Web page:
March 14 may be just an ordinary day for you, but it is celebrated as Pi Day across the world to recognize the mathematical constant (3.14159 . . .) represented by π. 

Pi is the ratio of a circle's circumference  (the length of the curved line that forms the circle) to its diameter (any straight line from one point on the circumference of the circle to another that passes through its center). The formula that connects them is C = 2πR, where C is the circumference and R is the radius (the straight line between the center of a circle to its circumference and exactly half of the diameter).

Who started Pi Day?

The Pi symbolWikimedia Commons

Larry Shaw organized the first Pi Day in 1988 at the Exploratorium Museum in San Francisco. Shaw worked as a physicist there. The staff celebrated the first happy Pi day eating fruit pies and maths lovers started following the trend. March 14 is also the birthday of Albert Einstein.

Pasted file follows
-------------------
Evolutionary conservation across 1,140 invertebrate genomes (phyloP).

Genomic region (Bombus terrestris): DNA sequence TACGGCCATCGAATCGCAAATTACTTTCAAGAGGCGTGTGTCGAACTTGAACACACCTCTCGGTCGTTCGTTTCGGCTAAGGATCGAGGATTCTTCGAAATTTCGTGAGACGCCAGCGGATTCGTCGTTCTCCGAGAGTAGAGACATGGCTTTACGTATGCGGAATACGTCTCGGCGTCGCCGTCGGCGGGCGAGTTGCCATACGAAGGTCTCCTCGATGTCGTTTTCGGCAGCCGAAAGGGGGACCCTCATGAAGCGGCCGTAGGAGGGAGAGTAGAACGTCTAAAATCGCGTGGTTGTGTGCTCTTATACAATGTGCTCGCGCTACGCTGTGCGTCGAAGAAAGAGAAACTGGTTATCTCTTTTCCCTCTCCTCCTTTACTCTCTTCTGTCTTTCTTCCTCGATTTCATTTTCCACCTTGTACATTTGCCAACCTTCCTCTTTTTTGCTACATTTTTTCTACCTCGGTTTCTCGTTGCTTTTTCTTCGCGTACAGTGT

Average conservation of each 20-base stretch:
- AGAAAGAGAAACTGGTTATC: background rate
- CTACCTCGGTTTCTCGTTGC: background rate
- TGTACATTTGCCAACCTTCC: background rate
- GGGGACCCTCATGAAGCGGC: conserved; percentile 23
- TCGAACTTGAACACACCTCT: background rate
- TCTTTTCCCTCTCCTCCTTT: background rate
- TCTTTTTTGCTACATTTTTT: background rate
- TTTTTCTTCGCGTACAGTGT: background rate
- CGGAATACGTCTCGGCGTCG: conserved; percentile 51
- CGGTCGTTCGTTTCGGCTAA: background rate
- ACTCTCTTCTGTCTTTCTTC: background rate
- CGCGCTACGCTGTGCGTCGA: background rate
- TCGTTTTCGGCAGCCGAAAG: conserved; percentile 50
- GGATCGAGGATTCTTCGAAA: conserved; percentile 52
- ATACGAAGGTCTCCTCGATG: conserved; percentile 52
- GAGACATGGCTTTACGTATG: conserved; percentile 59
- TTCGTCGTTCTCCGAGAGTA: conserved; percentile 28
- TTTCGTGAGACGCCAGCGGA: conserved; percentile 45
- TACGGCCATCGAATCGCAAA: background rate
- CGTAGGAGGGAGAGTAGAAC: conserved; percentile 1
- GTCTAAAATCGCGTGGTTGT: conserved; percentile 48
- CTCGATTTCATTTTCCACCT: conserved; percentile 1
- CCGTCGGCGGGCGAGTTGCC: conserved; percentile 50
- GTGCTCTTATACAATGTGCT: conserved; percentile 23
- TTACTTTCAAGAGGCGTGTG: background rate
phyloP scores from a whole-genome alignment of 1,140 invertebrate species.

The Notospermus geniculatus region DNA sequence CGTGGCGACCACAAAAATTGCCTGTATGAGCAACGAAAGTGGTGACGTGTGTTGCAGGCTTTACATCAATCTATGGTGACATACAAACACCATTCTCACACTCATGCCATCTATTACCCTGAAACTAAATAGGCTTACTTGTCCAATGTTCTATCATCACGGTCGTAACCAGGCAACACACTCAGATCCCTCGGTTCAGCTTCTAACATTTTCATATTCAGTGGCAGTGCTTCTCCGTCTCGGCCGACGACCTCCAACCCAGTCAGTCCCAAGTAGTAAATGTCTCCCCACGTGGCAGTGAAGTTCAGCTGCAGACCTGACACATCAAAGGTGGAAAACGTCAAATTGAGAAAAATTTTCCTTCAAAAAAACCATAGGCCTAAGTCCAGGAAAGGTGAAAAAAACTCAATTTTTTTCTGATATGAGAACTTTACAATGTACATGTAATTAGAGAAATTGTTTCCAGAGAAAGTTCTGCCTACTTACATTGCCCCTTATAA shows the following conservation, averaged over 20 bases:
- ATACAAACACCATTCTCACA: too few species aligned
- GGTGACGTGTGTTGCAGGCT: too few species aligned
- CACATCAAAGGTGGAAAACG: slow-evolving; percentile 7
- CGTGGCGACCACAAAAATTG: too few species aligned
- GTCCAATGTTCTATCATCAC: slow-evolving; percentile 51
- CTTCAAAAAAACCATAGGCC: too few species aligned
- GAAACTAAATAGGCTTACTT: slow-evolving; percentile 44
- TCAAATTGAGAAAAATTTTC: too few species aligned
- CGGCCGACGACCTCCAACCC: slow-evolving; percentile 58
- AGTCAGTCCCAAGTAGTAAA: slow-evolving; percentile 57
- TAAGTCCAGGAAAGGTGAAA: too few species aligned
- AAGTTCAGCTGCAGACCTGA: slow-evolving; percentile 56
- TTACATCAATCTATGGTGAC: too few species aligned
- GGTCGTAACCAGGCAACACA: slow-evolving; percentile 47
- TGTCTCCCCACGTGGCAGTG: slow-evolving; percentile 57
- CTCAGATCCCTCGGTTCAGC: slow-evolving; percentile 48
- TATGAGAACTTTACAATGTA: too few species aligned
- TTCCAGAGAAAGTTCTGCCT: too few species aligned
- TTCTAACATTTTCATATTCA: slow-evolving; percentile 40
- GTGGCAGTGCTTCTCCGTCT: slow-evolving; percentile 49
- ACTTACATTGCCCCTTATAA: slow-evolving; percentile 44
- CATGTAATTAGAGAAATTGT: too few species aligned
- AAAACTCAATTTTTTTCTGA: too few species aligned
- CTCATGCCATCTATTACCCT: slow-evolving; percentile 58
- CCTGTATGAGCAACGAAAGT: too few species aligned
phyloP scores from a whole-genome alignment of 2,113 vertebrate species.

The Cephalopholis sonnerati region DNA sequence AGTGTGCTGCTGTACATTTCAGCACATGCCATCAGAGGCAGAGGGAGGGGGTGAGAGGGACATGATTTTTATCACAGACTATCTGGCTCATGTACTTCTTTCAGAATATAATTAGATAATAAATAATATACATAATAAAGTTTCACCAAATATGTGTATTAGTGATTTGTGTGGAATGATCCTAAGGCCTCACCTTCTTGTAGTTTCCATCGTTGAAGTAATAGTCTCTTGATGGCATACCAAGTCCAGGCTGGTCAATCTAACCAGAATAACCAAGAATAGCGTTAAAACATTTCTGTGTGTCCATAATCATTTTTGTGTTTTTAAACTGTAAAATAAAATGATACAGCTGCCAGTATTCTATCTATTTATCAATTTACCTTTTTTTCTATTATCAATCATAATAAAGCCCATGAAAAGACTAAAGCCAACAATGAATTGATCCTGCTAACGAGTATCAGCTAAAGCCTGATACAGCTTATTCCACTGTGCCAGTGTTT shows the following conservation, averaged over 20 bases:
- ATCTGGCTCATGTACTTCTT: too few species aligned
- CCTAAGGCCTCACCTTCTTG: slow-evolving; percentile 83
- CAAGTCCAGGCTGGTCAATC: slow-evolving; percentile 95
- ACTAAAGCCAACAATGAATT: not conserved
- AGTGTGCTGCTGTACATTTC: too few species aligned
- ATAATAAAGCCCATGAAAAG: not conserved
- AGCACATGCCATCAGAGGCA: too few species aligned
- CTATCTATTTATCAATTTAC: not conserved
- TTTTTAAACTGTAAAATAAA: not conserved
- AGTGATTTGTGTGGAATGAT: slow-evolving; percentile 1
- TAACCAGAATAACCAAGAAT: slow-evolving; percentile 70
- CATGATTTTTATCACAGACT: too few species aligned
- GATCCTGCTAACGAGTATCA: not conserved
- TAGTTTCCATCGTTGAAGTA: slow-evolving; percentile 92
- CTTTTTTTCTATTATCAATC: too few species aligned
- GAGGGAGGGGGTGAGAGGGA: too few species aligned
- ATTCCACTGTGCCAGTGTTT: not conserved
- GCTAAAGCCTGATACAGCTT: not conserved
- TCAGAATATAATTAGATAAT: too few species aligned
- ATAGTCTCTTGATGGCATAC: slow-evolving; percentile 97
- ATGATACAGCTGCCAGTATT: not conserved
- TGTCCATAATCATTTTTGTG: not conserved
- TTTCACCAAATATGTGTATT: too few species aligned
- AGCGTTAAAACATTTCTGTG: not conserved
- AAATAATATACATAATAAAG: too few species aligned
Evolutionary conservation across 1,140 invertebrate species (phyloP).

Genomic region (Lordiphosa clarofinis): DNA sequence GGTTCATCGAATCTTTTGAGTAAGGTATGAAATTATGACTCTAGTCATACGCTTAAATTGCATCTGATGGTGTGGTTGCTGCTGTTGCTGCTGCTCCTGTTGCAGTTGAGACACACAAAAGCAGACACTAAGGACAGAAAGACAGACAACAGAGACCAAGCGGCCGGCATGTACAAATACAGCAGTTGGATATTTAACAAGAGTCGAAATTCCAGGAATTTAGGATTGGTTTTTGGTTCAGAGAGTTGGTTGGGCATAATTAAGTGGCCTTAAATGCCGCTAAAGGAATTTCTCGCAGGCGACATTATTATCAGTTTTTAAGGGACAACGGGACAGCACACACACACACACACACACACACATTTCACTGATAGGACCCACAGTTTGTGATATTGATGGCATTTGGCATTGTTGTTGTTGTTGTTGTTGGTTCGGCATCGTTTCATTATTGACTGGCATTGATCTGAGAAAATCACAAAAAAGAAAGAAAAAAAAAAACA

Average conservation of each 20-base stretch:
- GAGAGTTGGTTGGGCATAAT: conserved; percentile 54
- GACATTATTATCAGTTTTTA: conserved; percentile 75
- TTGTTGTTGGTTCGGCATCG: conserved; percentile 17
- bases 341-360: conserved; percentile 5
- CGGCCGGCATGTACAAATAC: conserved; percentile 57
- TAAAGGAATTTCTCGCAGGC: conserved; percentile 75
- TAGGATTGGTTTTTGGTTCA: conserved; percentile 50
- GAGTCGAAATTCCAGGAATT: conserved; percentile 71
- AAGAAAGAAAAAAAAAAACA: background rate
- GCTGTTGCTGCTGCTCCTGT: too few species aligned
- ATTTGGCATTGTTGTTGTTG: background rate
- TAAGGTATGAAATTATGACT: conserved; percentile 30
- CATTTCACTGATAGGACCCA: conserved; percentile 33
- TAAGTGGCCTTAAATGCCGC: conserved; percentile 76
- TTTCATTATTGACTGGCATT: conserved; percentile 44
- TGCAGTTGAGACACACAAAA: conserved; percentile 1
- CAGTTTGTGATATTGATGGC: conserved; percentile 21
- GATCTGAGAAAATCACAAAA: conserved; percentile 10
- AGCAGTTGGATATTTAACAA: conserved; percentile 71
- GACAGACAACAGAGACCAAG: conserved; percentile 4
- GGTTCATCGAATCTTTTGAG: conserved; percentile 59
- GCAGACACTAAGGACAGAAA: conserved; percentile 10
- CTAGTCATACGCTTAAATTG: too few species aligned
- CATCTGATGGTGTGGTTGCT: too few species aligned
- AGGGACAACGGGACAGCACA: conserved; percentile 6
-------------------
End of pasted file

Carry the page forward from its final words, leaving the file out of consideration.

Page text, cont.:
Another reason for selecting March 14 as Pi Day is that the numerical date (3.14) represents the first three digits of pi, reports the history.com.

In 2009, US House of Representatives passed a legislation on March 12 and recognized March 14 as National Pi Day.

Now, Pi Day is celebrated by eating and throwing pies and discussing the significances of the recurring number.

Why Pi Day?

But what is so special about Pi? Ancient Greek mathematician Archimedes is believed to be the first person to accurately calculate the estimated value of Pi. Though it is used in many mathematical formulae, we have not been able to calculate its exact value.  

However, this never-ending number has a great significance in mathematics because of what it stands for in relation to a circle — it's, as mentioned, the constant ratio of a circle's circumference to its diameter. Engineers are also being able to make modern construction because of the pi.

Mathematicians, scientists and teachers are hoping the special day will increase people's interest in math and science, according to the website.